If nature is relational, then human beings are even more so. We are called to love all of reality. Man, “who is the only creature on earth which God willed for itself, cannot fully find himself except through a sincere gift of himself” (Vatican Council, Gaudium et Spes, 24).
As we have noticed throughout the Covid-19 pandemic, nobody can save oneself by himself.
“We have realized that we are on the same boat, all of us fragile and disoriented, but at the same time important and needed, all of us called to row together, each of us in need of comforting the other. On this boat… are all of us. […] We have realized that we cannot go on thinking of ourselves, but only together can we do this”(Pope Francis, Extraordinary Moment of Prayer, March 27, 2020).
We need one another for everything: nutrition, clothing, housing, technology, medicine, education, and culture, as well as for economic, social, political, and religious organization. “Whoever wants to save oneself will only hurt oneself and hurt his or her own brothers and sisters” (Francisco Javier Martínez Fernández, Archbishop of Granada, Letter on the Day of the Diocesan Church, Nov. 8, 2020).
3. Relational ecology
The interactions between man and nature and the relationships among human beings must not be based exclusively on profit and usefulness. We all belong to a community of being and relationality. We were created to love and to be loved. Thus, as the Poor Man of Assisi taught, our interactions with nature and society must be based on a relationship of brotherhood that leads us to admire, protect, care for, and love one another.
In his Canticle of the Creatures, Saint Francis called the sun, moon, stars, wind, water, fire, Mother Earth, and bodily death “brother” or “sister.” He “knew that he was even closer to those of his own flesh” (Pope Francis, Encyclical Letter Fratelli tutti, 2). Thus, he addressed all people as fratelli tutti – brothers and sisters. He declared blessed all those who love their brother “as much when he is far away from him as when he is with him” (Admonitions, 6, 1. English translation in Francis of Assisi: Early Documents, vol 1. New York: London, Manila 1999, 131).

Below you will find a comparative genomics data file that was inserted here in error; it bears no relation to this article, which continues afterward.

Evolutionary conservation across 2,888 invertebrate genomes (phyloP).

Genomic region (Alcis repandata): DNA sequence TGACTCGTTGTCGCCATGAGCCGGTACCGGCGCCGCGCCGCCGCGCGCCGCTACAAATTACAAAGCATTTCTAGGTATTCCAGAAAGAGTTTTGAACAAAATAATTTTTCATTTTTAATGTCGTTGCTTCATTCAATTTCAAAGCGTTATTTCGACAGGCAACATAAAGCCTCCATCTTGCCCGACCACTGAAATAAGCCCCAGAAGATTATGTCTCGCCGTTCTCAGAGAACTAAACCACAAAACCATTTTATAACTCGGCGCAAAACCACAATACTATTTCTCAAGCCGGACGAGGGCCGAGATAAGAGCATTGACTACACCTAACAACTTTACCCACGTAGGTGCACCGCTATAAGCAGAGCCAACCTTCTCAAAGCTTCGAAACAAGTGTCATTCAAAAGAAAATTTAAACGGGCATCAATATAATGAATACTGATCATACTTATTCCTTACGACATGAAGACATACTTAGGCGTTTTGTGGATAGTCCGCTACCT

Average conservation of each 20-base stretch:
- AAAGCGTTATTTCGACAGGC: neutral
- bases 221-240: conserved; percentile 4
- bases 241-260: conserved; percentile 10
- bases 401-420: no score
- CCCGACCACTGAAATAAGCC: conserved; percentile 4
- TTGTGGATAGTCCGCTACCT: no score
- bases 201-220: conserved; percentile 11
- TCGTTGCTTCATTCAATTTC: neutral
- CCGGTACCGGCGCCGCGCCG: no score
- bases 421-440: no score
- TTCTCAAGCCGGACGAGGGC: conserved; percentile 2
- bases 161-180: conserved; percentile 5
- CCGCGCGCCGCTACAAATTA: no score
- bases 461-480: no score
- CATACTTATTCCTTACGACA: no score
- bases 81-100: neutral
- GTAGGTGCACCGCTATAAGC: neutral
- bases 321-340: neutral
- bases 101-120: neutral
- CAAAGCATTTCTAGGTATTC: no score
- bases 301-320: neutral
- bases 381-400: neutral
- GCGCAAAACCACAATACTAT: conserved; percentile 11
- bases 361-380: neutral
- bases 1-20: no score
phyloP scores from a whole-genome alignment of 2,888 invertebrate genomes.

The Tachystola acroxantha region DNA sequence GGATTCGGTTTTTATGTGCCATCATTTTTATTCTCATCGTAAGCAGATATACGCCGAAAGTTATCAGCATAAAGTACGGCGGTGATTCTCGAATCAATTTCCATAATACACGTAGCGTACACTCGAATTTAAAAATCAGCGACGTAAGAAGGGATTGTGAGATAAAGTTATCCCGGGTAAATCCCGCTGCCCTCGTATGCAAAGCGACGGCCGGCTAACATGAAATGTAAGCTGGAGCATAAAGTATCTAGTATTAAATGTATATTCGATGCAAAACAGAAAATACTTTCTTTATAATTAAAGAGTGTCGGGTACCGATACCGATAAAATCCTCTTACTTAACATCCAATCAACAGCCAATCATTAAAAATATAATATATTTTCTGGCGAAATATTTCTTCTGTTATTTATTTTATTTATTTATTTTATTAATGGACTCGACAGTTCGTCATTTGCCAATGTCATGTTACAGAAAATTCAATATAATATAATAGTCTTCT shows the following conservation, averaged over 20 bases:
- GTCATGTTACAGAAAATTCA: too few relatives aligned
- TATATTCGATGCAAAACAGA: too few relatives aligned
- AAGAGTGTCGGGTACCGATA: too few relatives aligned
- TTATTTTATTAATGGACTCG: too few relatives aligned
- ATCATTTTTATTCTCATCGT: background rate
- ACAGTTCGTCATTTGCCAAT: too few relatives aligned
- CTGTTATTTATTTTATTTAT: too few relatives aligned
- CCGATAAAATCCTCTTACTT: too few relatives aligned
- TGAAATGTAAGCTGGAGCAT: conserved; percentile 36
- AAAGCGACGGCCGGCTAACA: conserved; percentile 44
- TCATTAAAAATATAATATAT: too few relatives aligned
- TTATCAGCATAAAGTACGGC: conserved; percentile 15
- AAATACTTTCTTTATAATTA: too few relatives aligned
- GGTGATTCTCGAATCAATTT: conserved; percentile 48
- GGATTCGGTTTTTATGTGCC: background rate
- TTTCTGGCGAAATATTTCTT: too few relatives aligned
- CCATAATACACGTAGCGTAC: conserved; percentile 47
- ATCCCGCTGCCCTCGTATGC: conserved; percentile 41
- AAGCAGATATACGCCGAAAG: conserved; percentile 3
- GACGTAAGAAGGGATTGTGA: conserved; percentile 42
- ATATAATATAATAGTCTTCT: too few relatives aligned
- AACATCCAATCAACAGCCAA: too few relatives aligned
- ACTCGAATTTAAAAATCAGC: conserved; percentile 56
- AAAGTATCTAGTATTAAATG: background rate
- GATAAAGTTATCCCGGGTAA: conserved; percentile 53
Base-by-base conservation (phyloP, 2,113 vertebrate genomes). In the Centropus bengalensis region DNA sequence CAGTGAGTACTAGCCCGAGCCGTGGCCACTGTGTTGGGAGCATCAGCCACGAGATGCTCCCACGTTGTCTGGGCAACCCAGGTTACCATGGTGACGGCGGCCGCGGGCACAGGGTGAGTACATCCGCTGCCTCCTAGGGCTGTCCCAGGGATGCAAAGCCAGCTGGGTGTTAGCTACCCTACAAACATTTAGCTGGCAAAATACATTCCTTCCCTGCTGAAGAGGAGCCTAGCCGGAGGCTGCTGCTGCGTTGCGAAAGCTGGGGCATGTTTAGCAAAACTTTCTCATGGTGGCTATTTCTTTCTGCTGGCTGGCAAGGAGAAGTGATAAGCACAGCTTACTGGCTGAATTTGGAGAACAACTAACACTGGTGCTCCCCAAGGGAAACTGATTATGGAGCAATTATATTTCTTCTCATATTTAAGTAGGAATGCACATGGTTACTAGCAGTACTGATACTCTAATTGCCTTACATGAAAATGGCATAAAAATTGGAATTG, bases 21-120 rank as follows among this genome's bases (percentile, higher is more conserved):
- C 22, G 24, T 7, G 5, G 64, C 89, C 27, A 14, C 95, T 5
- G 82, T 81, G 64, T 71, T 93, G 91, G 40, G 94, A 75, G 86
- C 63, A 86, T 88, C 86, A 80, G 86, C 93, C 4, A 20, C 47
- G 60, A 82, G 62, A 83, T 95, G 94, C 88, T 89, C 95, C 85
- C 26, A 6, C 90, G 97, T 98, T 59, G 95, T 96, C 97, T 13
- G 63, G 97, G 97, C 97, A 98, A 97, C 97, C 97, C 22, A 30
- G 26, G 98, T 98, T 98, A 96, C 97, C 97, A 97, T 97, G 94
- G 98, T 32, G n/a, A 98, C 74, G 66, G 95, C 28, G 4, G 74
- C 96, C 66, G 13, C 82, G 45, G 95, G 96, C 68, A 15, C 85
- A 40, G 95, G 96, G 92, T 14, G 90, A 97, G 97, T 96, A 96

The saint understood that love is the highest and deepest expression of relationality, as well as the best type of connectedness for both nature and man. “This leads us not only to marvel at the manifold connections existing among creatures, but also to discover a key to our own fulfilment. The human person grows more, matures more, and is sanctified more to the extent that he or she enters into relationships, going out from themselves to live in communion with God, with others, and with all creatures.
In this way, they make their own that trinitarian dynamism which God imprinted in them when they were created. Everything is interconnected, and this invites us to develop a spirituality of that global solidarity which flows from the mystery of the Trinity” (Pope Francis, Encyclical Letter Laudato si’, 240).
4. Ecological conversion based on a relational ecology
As the Holy Father noted, “we need an ecological conversion that can find expression in concrete actions. As a single and interdependent family, we require a common plan in order to avert the threats to our common home. ‘Interdependence obliges us to think of one world with a common plan’” (Pope Francis, General Audience on the 50th Anniversary of Earth Day, April 22, 2020, quoting Laudato Si’, 164).
Ecological conversion can only be built on a metaphysics of relationality. Such a metaphysics will overcome anti-ecological vices, such as materialism, individualism, unrestricted capitalism, the culture of disposability, and the contempt of nature and of human rights. At the same time, a relational metaphysics will promote ecological virtues based on love, such as fraternity, charity, solidarity, recycling, a preferential option for the poor and marginalized, and respect for nature and human rights.
The ecological conversion and conscience derive from a relational philosophy that encourages us to live out our relational vocation in its highest degree – as fratelli tutti.